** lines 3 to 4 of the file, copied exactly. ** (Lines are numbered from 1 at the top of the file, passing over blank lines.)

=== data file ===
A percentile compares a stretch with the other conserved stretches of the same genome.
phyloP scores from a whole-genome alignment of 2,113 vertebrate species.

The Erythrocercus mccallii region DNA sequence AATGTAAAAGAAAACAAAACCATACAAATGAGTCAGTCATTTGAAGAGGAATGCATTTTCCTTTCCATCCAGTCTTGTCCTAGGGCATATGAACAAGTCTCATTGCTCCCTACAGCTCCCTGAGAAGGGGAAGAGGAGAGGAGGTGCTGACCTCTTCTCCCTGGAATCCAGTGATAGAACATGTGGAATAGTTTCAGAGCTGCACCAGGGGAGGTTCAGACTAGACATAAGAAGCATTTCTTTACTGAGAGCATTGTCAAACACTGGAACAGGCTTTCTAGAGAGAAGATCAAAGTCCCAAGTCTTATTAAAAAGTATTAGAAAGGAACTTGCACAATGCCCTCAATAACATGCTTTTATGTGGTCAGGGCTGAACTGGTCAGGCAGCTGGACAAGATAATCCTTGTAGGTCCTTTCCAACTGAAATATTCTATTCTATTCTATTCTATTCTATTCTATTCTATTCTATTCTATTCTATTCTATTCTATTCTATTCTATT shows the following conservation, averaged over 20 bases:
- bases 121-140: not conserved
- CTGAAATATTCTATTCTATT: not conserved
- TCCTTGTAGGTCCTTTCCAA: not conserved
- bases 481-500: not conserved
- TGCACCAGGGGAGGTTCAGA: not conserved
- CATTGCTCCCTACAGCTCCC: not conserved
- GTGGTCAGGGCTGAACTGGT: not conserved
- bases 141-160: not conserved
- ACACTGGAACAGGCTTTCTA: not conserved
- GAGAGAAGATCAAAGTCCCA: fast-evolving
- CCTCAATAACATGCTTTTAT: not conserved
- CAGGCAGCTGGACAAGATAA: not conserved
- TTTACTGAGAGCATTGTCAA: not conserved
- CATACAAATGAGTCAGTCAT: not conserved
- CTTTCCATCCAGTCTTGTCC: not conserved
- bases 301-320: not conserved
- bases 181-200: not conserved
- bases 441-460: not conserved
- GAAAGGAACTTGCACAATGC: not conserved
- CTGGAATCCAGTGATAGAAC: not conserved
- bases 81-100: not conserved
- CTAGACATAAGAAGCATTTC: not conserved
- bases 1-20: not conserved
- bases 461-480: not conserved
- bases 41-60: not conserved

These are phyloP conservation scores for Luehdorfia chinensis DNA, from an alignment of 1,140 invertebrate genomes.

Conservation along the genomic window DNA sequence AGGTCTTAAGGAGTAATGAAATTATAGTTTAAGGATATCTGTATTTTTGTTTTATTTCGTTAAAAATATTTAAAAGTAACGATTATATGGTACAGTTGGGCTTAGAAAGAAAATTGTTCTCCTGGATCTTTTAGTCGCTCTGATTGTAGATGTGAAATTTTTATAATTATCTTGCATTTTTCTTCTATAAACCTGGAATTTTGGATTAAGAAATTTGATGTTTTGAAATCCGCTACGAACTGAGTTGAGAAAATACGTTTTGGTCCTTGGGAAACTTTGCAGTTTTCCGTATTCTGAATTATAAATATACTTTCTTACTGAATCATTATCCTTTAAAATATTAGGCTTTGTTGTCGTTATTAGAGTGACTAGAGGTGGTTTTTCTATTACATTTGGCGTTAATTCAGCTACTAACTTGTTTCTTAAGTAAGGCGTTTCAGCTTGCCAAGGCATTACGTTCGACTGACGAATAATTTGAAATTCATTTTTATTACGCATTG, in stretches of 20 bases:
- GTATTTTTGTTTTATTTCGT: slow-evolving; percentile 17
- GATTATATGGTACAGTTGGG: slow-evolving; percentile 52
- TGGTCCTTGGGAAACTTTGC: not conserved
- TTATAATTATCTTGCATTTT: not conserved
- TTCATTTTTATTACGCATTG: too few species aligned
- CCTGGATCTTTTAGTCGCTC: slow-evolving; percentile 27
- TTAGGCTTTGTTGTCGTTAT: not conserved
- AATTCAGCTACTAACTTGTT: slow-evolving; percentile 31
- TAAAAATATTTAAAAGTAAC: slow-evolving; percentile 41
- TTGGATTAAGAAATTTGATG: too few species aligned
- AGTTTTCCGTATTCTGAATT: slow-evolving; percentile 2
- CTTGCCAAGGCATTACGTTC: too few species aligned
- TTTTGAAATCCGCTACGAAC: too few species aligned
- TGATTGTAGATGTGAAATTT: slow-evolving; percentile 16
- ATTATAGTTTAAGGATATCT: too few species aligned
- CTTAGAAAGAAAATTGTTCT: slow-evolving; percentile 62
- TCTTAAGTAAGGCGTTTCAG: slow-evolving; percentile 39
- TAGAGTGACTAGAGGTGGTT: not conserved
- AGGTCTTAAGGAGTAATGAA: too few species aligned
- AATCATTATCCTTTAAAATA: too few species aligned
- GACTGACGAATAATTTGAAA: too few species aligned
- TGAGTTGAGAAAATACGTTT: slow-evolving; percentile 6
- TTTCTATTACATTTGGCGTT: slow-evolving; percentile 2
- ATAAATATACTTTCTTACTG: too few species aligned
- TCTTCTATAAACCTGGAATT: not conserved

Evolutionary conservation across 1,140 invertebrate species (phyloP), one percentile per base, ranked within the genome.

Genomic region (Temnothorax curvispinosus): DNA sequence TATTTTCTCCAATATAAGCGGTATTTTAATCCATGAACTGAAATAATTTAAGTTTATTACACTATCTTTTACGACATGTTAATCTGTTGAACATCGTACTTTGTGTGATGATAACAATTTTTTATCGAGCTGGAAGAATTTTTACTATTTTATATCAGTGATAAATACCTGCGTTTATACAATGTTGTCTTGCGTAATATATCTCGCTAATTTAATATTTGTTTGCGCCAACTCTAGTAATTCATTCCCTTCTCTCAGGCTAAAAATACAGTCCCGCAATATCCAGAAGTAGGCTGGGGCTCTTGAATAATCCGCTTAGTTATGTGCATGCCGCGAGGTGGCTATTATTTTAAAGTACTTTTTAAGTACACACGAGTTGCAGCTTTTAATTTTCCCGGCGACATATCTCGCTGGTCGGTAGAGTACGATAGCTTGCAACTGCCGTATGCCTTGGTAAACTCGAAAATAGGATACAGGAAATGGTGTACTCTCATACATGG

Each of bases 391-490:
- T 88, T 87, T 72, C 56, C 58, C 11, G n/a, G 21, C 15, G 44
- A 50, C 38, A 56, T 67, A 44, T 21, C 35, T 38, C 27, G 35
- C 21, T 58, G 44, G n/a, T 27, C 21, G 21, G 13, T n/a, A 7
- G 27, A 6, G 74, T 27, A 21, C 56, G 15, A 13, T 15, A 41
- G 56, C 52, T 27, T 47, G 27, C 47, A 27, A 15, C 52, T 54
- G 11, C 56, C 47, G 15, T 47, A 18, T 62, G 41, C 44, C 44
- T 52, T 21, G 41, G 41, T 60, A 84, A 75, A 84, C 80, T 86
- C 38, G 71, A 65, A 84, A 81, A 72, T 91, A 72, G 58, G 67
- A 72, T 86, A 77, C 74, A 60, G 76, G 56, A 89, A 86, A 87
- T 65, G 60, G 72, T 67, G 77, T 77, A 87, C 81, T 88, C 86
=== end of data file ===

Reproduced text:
The Erythrocercus mccallii region DNA sequence AATGTAAAAGAAAACAAAACCATACAAATGAGTCAGTCATTTGAAGAGGAATGCATTTTCCTTTCCATCCAGTCTTGTCCTAGGGCATATGAACAAGTCTCATTGCTCCCTACAGCTCCCTGAGAAGGGGAAGAGGAGAGGAGGTGCTGACCTCTTCTCCCTGGAATCCAGTGATAGAACATGTGGAATAGTTTCAGAGCTGCACCAGGGGAGGTTCAGACTAGACATAAGAAGCATTTCTTTACTGAGAGCATTGTCAAACACTGGAACAGGCTTTCTAGAGAGAAGATCAAAGTCCCAAGTCTTATTAAAAAGTATTAGAAAGGAACTTGCACAATGCCCTCAATAACATGCTTTTATGTGGTCAGGGCTGAACTGGTCAGGCAGCTGGACAAGATAATCCTTGTAGGTCCTTTCCAACTGAAATATTCTATTCTATTCTATTCTATTCTATTCTATTCTATTCTATTCTATTCTATTCTATTCTATTCTATTCTATT shows the following conservation, averaged over 20 bases:
- bases 121-140: not conserved